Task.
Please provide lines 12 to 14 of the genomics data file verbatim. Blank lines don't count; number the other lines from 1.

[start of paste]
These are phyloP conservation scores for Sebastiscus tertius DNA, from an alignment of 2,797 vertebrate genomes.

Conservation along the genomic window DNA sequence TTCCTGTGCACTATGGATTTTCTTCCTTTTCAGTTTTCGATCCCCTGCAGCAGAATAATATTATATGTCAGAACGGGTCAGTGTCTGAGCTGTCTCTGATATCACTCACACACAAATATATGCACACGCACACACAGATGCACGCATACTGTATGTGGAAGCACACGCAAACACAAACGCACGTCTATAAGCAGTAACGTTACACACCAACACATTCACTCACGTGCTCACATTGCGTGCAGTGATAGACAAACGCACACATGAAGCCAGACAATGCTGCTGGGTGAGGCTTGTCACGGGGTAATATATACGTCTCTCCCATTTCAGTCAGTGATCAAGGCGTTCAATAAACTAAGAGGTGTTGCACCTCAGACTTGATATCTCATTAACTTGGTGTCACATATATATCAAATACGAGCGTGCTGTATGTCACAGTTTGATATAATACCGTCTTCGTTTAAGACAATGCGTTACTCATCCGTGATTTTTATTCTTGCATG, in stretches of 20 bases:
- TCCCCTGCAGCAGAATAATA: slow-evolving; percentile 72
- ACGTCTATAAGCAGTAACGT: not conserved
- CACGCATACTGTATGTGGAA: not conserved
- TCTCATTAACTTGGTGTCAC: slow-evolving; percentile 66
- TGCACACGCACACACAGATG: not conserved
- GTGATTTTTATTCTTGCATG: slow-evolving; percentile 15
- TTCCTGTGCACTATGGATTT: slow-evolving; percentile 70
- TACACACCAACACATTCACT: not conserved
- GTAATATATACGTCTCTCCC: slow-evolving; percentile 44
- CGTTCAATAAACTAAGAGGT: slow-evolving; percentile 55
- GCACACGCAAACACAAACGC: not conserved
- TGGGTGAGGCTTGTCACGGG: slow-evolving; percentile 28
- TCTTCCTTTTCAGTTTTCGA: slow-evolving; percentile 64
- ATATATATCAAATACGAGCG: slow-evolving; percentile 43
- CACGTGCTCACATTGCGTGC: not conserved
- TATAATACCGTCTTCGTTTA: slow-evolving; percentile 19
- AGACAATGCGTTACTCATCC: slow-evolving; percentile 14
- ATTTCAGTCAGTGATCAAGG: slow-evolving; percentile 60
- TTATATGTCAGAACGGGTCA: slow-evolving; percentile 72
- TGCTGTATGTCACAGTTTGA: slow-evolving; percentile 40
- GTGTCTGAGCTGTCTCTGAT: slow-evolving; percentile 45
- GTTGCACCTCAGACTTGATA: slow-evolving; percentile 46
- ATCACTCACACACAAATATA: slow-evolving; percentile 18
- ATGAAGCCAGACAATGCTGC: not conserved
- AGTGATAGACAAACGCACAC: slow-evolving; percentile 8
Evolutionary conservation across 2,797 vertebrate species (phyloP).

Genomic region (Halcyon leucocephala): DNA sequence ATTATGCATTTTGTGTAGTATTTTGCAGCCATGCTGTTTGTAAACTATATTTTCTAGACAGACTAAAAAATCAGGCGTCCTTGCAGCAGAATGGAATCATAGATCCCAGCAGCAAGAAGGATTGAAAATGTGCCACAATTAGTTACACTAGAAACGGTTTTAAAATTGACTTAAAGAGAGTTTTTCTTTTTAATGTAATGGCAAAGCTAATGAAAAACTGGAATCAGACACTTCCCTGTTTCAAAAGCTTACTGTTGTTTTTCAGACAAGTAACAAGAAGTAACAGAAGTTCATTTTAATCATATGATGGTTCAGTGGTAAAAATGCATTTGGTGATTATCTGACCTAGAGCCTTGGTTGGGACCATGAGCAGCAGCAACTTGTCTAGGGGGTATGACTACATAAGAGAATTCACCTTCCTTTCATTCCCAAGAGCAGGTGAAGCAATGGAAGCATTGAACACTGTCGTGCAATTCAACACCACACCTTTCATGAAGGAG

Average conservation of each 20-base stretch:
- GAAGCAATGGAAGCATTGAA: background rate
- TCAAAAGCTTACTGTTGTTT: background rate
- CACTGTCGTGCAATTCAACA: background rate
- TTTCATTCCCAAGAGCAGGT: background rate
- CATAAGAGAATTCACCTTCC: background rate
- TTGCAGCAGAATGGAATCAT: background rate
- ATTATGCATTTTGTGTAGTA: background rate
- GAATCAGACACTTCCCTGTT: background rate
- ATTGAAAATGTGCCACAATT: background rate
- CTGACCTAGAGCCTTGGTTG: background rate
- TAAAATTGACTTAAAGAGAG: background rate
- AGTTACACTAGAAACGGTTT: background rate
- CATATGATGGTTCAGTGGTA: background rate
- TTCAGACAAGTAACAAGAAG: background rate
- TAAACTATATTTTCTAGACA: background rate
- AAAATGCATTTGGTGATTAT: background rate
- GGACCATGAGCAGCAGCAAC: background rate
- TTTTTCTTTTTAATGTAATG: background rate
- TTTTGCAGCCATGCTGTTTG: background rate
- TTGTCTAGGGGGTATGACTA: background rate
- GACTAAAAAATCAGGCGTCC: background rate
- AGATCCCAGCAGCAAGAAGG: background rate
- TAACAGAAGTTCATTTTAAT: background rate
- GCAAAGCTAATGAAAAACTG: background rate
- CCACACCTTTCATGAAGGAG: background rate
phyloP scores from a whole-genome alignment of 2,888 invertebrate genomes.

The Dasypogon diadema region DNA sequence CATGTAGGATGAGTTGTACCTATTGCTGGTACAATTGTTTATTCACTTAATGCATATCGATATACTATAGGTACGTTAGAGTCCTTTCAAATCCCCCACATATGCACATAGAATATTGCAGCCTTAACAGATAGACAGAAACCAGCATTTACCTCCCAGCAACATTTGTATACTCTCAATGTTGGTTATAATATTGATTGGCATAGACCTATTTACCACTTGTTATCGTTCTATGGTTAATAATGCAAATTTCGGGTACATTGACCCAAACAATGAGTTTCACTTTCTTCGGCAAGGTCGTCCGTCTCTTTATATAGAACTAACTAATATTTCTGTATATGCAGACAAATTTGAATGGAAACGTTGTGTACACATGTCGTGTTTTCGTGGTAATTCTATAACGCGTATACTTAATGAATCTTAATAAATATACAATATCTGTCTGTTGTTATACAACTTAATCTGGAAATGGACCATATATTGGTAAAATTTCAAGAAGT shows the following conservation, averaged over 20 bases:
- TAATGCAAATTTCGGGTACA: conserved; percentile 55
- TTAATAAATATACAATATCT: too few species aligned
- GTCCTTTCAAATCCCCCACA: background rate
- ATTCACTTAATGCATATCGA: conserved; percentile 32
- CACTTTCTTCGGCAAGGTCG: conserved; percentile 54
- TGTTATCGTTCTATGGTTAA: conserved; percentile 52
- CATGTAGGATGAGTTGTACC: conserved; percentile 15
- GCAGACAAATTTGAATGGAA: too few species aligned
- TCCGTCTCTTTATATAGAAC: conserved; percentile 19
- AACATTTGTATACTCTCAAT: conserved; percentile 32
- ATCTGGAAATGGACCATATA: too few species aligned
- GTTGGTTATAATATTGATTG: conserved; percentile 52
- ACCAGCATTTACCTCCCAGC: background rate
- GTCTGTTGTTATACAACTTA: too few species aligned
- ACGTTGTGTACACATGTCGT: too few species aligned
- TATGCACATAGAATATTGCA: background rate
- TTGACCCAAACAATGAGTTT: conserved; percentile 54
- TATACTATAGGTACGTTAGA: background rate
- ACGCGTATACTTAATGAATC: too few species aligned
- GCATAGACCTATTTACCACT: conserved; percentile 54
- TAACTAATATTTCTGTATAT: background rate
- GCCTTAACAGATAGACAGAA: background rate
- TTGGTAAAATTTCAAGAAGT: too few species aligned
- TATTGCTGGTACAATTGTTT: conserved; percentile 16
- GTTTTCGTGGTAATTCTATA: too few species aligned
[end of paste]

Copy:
- CGTTCAATAAACTAAGAGGT: slow-evolving; percentile 55
- GCACACGCAAACACAAACGC: not conserved
- TGGGTGAGGCTTGTCACGGG: slow-evolving; percentile 28